# Correlation

By investigating a cross table, as described above, one is often able to detect whether there is a relationship between two variables, and also what the relationship is. Often this is not enough. Sometimes we would like to know how strong the connection is, or we would like to compare several relationships.

Correlation is a mathematical method summarising the statistical relationship between two variables. Different coefficients are developed for the analysis of different types of variables. We will limit ourselves to Pearson's r, which has been developed for metric variables.1 Pearson's r can range from –1 to 1, and represents the linear relationship between two variables. Using survey data, it is very rare to find correlations above 0.6.

In the following example, we will investigate the relationship between the variables "age", "gender" and "personal use of Internet/e-mail". The interesting correlations here are between age and use of Internet, and between gender and use of Internet.

To establish the correlations in Table 5:

• Open the Trust dataset.
• Switch the combined weight on.
• Select the "Analysis" tab.
• Find the variable gender, left-click and select "Add to correlation".
• Find the variables age and personal use of Internet and add them to the correlation.

Table 5: Bivariate correlations (Pearson's r): Age, Gender, Personal use of Internet
AgeGenderPersonal use of Internet/E-mail
Age - 0.011 -0.354
Gender 0.011 - -0.109
Personal use of Internet/E-mail -0.354 -0.109 -

Weight is on

Open this table in Nesstar WebView

From Table 5 we can see that the correlation between age and personal use of Internet is -.35, while the correlation between gender and personal use of Internet is - .11. Both correlations are significant, that is, the results are unlikely to be due to chance.

It is not straightforward to compare the size of these coefficients. Gender is a variable with only two categories, while age is a metric variable with many categories. When the number of categories is low, it is nearly impossible to obtain a very high correlation using survey data.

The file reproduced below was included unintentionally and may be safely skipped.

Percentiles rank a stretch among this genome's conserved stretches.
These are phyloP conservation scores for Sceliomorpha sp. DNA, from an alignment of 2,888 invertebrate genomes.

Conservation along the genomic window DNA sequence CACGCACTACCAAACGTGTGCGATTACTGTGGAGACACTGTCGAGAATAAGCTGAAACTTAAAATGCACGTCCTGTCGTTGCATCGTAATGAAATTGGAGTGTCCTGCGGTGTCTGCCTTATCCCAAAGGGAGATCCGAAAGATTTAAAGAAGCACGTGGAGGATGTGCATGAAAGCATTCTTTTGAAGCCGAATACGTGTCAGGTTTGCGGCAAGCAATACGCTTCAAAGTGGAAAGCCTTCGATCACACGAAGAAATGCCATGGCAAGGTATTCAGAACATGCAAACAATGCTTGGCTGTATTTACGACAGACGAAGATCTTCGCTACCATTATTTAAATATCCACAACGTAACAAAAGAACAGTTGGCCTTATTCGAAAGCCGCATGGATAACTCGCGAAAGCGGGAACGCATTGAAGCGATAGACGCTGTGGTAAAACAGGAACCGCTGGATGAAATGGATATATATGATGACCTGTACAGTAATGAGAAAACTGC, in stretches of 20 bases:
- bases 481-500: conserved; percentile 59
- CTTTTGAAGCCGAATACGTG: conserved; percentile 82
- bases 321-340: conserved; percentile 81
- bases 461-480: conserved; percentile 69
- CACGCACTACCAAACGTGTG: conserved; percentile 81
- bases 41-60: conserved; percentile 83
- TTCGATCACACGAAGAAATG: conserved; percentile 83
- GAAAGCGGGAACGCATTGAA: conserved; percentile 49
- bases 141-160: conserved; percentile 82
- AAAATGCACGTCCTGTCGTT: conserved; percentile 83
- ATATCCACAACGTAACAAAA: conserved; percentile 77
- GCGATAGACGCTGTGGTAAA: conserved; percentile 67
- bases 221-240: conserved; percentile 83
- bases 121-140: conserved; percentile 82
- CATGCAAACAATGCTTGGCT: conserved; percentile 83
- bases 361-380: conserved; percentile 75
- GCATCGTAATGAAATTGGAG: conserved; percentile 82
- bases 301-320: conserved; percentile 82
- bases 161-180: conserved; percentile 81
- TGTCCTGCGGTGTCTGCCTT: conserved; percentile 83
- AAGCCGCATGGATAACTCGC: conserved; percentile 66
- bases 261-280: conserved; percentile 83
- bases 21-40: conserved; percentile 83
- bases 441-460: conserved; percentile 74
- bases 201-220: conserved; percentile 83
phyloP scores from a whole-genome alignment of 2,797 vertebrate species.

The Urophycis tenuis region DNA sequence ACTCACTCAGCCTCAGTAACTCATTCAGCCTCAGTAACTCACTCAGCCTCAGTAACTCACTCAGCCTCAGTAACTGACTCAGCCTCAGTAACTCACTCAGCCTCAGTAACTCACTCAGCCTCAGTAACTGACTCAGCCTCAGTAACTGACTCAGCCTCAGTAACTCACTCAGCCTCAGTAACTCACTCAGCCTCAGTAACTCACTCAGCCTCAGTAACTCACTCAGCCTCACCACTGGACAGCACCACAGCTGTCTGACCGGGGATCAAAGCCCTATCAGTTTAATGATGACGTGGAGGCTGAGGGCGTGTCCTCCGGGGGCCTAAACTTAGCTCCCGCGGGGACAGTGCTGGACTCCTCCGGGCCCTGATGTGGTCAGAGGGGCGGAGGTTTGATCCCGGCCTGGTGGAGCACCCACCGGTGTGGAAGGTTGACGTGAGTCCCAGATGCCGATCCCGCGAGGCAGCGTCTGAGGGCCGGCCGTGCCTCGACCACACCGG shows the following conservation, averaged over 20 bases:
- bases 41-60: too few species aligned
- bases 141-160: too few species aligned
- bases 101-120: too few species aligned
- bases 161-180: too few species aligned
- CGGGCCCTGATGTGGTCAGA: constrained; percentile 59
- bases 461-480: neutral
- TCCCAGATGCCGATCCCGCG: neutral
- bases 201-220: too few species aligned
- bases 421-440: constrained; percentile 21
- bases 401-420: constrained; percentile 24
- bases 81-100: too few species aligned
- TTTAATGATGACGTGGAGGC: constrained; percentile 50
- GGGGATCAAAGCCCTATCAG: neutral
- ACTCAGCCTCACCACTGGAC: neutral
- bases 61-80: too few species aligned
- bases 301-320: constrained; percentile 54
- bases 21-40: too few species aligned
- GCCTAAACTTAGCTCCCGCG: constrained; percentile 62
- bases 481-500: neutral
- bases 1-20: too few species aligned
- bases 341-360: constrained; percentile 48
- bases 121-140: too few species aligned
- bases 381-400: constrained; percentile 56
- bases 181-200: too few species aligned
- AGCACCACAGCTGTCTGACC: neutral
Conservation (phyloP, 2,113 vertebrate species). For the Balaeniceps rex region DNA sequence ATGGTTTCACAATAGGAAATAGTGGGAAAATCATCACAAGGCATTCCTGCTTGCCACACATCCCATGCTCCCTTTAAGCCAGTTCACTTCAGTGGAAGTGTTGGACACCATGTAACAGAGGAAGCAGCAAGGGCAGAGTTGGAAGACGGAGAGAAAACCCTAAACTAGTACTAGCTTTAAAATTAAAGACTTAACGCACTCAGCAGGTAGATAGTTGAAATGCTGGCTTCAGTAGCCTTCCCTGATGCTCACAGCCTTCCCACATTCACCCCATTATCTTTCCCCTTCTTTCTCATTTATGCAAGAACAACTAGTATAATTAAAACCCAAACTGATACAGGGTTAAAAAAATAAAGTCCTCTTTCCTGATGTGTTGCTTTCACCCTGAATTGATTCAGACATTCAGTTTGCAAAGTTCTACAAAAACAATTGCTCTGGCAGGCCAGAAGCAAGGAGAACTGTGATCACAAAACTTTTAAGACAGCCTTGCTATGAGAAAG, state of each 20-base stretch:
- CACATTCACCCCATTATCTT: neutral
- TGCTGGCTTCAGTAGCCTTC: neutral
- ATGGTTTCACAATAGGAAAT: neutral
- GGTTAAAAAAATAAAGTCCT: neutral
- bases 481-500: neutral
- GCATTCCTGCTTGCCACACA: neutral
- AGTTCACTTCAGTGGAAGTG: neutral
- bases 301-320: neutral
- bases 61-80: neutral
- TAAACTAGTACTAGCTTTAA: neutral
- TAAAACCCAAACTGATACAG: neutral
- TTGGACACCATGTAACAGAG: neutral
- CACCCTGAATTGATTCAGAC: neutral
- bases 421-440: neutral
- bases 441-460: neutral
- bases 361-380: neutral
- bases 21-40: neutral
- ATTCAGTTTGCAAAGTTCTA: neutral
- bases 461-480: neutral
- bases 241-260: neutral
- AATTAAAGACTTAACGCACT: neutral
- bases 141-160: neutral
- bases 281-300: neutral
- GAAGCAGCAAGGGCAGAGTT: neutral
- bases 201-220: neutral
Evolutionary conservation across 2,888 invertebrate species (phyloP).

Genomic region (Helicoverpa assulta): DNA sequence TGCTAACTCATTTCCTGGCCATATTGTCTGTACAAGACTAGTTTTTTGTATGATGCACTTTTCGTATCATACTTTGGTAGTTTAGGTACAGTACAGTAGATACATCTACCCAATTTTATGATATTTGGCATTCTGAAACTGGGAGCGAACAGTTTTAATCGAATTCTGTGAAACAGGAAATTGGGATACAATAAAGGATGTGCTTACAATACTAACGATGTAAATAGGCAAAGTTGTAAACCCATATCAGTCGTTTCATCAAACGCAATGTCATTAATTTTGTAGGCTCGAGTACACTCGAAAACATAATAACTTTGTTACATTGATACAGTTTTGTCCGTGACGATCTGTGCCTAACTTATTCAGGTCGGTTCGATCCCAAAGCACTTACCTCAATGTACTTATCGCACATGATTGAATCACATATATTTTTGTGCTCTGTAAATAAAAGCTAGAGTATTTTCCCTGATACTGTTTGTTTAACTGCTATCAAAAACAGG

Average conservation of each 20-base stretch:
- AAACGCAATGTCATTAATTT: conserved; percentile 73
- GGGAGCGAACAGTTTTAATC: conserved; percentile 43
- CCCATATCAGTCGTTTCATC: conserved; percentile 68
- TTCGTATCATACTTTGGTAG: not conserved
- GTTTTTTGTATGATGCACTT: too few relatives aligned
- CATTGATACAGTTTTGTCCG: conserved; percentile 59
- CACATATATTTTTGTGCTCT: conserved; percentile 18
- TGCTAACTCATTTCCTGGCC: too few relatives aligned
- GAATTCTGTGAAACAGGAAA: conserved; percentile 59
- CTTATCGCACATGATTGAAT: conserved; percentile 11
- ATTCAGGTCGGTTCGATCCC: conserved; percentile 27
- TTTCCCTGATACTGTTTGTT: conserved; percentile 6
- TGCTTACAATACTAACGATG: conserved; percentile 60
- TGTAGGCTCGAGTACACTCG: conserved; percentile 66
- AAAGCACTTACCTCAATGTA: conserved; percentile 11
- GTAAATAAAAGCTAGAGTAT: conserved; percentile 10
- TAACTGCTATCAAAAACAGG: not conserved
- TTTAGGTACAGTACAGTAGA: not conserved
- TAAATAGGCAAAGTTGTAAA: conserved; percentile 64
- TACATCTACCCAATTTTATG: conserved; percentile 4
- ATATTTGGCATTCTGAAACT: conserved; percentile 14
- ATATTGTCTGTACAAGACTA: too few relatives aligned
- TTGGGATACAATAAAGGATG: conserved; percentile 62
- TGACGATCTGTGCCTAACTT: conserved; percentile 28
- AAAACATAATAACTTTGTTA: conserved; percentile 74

To be able to interpret the direction of the correlations - in our example they are both negative- we need to know how the variables are coded: Gender (0 = male, 1 = female), Personal use of internet/e-mail (1 = No access, 2 = Never use, 3 = Less than once a month, 4 = Once a month, 5 = Several times a week, 6 = Every day), Age in number of years 2002 (20, 21 etc.)

A negative correlation means that there is a tendency for a respondent with a low value on one variable to have a high value on the other variable. (Positive correlation means that a high value on one variable is associated with a high value on the other). Thus, the negative correlation between gender and Internet means that male (low value) is connected to frequent use (high value), and female to less frequent use. Similarly, the result reveals that young people (low value) use the Internet more often (high value) than old people.

#### Footnotes

• [1] In research it is common to use Pearson's r for nominal or ordinal variables as well. To do so, it is necessary to assume that the variable has metric characteristics. For nominal variables (male - female) this is done be recoding the variables into dummy variables: Either you are a man (=1), or you are not (=0) (but then we know you are a woman). For ordinal variables (very positive ? quite positive ? quite negative ? very negative), we assume that this is a scale.